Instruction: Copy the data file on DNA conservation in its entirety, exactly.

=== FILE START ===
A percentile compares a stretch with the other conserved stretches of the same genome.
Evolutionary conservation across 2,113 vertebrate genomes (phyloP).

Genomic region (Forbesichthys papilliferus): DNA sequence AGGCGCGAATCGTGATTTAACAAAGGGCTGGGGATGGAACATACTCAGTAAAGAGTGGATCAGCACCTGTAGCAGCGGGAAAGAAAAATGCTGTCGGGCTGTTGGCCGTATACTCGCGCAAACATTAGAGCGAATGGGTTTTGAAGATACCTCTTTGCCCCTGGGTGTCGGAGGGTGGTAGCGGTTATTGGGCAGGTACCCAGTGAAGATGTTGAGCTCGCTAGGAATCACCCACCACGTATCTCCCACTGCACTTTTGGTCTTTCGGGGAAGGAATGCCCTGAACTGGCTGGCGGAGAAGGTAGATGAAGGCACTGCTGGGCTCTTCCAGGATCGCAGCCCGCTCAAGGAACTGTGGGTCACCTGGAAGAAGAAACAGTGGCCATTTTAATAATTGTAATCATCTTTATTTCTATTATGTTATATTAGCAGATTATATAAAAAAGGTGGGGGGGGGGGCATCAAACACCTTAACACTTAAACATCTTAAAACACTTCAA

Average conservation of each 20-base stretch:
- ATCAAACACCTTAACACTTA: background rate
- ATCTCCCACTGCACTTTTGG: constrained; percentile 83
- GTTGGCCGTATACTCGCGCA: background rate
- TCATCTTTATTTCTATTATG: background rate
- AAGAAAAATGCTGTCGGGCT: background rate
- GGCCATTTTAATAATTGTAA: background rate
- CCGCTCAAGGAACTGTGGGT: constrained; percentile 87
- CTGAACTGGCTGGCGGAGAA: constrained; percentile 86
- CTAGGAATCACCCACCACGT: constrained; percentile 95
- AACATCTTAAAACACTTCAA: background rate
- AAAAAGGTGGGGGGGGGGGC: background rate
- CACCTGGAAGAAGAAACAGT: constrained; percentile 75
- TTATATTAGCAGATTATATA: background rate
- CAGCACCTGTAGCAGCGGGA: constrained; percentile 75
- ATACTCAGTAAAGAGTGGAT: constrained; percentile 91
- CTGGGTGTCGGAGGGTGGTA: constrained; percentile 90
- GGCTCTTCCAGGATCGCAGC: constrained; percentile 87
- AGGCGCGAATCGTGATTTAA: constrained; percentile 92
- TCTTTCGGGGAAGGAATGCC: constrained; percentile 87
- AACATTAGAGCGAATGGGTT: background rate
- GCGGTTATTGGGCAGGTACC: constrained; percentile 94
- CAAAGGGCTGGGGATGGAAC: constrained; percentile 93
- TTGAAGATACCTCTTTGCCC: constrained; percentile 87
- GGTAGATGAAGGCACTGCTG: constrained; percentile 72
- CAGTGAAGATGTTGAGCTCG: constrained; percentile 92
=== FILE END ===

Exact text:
A percentile compares a stretch with the other conserved stretches of the same genome.
Evolutionary conservation across 2,113 vertebrate genomes (phyloP).

Genomic region (Forbesichthys papilliferus): DNA sequence AGGCGCGAATCGTGATTTAACAAAGGGCTGGGGATGGAACATACTCAGTAAAGAGTGGATCAGCACCTGTAGCAGCGGGAAAGAAAAATGCTGTCGGGCTGTTGGCCGTATACTCGCGCAAACATTAGAGCGAATGGGTTTTGAAGATACCTCTTTGCCCCTGGGTGTCGGAGGGTGGTAGCGGTTATTGGGCAGGTACCCAGTGAAGATGTTGAGCTCGCTAGGAATCACCCACCACGTATCTCCCACTGCACTTTTGGTCTTTCGGGGAAGGAATGCCCTGAACTGGCTGGCGGAGAAGGTAGATGAAGGCACTGCTGGGCTCTTCCAGGATCGCAGCCCGCTCAAGGAACTGTGGGTCACCTGGAAGAAGAAACAGTGGCCATTTTAATAATTGTAATCATCTTTATTTCTATTATGTTATATTAGCAGATTATATAAAAAAGGTGGGGGGGGGGGCATCAAACACCTTAACACTTAAACATCTTAAAACACTTCAA

Average conservation of each 20-base stretch:
- ATCAAACACCTTAACACTTA: background rate
- ATCTCCCACTGCACTTTTGG: constrained; percentile 83
- GTTGGCCGTATACTCGCGCA: background rate
- TCATCTTTATTTCTATTATG: background rate
- AAGAAAAATGCTGTCGGGCT: background rate
- GGCCATTTTAATAATTGTAA: background rate
- CCGCTCAAGGAACTGTGGGT: constrained; percentile 87
- CTGAACTGGCTGGCGGAGAA: constrained; percentile 86
- CTAGGAATCACCCACCACGT: constrained; percentile 95
- AACATCTTAAAACACTTCAA: background rate
- AAAAAGGTGGGGGGGGGGGC: background rate
- CACCTGGAAGAAGAAACAGT: constrained; percentile 75
- TTATATTAGCAGATTATATA: background rate
- CAGCACCTGTAGCAGCGGGA: constrained; percentile 75
- ATACTCAGTAAAGAGTGGAT: constrained; percentile 91
- CTGGGTGTCGGAGGGTGGTA: constrained; percentile 90
- GGCTCTTCCAGGATCGCAGC: constrained; percentile 87
- AGGCGCGAATCGTGATTTAA: constrained; percentile 92
- TCTTTCGGGGAAGGAATGCC: constrained; percentile 87
- AACATTAGAGCGAATGGGTT: background rate
- GCGGTTATTGGGCAGGTACC: constrained; percentile 94
- CAAAGGGCTGGGGATGGAAC: constrained; percentile 93
- TTGAAGATACCTCTTTGCCC: constrained; percentile 87
- GGTAGATGAAGGCACTGCTG: constrained; percentile 72
- CAGTGAAGATGTTGAGCTCG: constrained; percentile 92